There is an uncertainty that one can pick up in a writer’s first novel, a lack of assurance in some key elements of a novel whether it be plot, structure, changes in point-of-view, and narrative pace. The first-time novelist usually can handle a few of these, but rarely all. With “Welcome to Holyhell” (All Due Respect), in internet-speak, Math Bird nailed it. Bird’s first novel shows a maturity in the writing that most rookie novelists don’t have, let alone those that have written several books.
“Welcome to Holyhell” opens with Bowen traveling in Wales. It’s evident quite quickly that Bowen is a criminal and a tough guy returning home while on the run. In his hands at all times is a briefcase that turns out to all the money that Bowen and his partner, Nash, have earned in various nefarious and criminal ways.
What makes “Welcome to Holyhell” work well is the character of Jay, a put-upon middle-schooler trying to survive his mother’s bad choices of men, teenage bullies, and the heat of the 1976 summer in Wales. Incorporating a kid into a crime novel in a genuine way is fraught with difficulties. But like Polly in Jordan Harper’s “She Rides Shotgun”, Math Bird’s Jay is full of anxiety and teenage dreams as he tries to make his way through the obstacles that adults place in front of him. Fair warning, there is one bullying scene in particular that utterly brutal and shows the searing callousness of teenagers.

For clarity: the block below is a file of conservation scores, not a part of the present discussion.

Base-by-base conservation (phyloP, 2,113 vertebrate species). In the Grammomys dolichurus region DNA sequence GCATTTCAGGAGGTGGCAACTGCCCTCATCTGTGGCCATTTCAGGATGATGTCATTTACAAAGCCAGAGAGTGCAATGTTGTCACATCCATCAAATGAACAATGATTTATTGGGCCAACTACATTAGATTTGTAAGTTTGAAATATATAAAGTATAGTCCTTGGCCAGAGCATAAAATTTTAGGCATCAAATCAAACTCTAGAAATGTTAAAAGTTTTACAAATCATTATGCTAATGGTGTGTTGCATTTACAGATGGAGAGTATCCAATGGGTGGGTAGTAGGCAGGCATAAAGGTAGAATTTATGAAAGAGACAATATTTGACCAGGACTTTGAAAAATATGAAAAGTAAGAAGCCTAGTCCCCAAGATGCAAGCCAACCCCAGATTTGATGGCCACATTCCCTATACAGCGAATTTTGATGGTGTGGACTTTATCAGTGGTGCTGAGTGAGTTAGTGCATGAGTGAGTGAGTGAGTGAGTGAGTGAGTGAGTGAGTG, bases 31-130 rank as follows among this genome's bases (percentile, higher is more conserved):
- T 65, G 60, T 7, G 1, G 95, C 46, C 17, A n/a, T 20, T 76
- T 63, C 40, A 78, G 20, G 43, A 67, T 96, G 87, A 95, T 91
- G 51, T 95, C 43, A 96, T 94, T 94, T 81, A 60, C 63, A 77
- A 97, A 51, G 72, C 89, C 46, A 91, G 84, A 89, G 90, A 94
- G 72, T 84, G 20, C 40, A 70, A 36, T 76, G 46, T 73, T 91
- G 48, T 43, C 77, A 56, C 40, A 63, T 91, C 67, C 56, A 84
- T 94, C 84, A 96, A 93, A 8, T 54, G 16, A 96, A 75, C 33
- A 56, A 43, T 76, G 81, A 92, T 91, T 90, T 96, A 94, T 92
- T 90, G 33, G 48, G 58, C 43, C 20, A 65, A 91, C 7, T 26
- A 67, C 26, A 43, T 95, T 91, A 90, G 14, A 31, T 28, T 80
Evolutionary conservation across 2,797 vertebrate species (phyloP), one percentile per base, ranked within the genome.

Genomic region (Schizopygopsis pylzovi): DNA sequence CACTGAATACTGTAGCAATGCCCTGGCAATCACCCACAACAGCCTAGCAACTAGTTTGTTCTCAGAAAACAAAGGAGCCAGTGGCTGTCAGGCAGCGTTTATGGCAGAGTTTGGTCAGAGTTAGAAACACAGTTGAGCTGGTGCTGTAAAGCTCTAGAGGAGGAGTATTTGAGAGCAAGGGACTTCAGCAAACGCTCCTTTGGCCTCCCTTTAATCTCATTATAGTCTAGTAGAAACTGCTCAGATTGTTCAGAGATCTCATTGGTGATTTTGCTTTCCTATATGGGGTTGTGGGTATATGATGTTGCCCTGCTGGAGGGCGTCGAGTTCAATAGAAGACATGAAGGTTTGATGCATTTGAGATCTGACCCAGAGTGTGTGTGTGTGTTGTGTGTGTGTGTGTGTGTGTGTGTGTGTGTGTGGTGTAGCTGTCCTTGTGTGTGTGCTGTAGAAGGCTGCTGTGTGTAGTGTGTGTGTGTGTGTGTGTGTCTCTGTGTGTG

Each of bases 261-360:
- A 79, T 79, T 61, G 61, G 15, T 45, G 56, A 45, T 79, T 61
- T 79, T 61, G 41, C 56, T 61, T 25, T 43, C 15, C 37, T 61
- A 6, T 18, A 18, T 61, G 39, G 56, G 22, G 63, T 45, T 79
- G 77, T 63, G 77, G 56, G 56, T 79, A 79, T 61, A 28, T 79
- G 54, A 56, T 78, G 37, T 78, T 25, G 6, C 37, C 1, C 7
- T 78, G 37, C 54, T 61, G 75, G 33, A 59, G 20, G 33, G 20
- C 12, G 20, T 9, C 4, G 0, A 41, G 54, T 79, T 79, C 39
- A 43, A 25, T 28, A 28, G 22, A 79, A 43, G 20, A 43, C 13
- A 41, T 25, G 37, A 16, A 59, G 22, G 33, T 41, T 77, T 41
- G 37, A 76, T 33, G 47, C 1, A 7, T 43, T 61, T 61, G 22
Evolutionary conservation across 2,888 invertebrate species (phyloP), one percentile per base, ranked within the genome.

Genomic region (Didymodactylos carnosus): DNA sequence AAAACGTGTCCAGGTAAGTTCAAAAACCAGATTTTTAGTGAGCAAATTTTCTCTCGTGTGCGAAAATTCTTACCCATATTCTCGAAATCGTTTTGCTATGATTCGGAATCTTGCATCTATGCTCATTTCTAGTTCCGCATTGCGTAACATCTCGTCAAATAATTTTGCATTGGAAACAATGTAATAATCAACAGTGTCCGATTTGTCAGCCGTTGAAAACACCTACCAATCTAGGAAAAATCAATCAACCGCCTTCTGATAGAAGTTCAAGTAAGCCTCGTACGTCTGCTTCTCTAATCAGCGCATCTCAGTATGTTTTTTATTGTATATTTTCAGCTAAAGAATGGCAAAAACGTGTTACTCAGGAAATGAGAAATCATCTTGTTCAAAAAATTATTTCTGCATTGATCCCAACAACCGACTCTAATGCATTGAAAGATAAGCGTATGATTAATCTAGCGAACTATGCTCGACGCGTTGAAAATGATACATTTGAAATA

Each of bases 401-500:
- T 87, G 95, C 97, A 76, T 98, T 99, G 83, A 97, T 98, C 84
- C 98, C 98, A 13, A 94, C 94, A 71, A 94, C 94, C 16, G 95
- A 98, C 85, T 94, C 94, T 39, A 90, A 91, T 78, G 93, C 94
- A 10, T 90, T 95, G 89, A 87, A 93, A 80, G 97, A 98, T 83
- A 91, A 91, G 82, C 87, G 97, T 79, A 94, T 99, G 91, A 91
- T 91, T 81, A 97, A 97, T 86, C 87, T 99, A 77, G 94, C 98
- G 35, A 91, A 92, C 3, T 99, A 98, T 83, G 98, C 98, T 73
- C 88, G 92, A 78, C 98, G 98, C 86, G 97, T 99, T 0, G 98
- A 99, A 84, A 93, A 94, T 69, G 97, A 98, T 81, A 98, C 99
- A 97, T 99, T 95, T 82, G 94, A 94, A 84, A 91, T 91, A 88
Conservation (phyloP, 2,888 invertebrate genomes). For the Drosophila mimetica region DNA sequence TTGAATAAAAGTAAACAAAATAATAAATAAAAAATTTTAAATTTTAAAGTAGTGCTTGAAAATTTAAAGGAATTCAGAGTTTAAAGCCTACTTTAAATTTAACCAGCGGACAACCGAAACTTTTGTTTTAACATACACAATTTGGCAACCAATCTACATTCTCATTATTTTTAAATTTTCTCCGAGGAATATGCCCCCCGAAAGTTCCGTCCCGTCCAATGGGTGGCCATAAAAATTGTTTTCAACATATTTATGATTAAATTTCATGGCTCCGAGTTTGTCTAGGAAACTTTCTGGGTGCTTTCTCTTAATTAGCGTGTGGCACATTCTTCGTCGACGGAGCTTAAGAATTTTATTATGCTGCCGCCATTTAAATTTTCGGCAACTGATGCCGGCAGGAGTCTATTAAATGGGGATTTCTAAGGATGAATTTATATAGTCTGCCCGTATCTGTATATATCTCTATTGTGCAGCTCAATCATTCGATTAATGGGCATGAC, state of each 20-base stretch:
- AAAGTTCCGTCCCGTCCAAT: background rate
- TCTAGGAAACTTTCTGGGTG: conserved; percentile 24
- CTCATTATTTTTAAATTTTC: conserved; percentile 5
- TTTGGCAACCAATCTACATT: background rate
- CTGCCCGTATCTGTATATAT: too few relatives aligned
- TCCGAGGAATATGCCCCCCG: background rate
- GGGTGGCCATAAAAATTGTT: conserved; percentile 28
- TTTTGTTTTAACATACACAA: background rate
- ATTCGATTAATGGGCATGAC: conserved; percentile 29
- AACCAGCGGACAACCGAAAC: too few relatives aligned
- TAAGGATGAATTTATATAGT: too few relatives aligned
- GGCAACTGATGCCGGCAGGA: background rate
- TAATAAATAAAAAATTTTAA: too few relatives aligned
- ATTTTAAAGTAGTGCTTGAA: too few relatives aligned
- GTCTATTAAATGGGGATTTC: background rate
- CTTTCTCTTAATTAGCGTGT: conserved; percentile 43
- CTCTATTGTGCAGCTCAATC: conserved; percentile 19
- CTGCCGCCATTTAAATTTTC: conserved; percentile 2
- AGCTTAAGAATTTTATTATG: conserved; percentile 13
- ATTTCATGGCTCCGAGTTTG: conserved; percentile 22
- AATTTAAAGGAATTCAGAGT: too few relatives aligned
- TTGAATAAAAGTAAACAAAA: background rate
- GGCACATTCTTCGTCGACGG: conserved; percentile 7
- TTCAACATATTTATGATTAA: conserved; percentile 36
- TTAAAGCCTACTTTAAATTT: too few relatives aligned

Unlike Bird’s “Histories of the Dead and Other Stories”, the setting of Wales didn’t play as big a factor in “Welcome to Holyhell” as it did in his short story collection. But that’s a quibble as the remoteness of Hollywell, the correct name of the town, is part of the Welsh charm and boredom.
The book’s description says that it “is a coming-of-age story about loneliness, hope, the past that haunts us, and the fear of growing older.” There is that, but there are crimes and the criminals that deeply embroider the story. One of the elements that Bird handles well is the change in character POV from Jay to Nash and we even get a peek behind the curtain on some of the supporting characters like Mich, Shane, and the others as they all race for the money.
“Welcome to Holyhell” is unlike any other crime fiction book you’ve read this year. My comparison to Harper’s “She Rides Shotgun” is not happenstance or unfounded, it is that good. Math Bird’s “Welcome to Holyhell” is a remarkable work that will have you dreading as well as eagerly turning the page.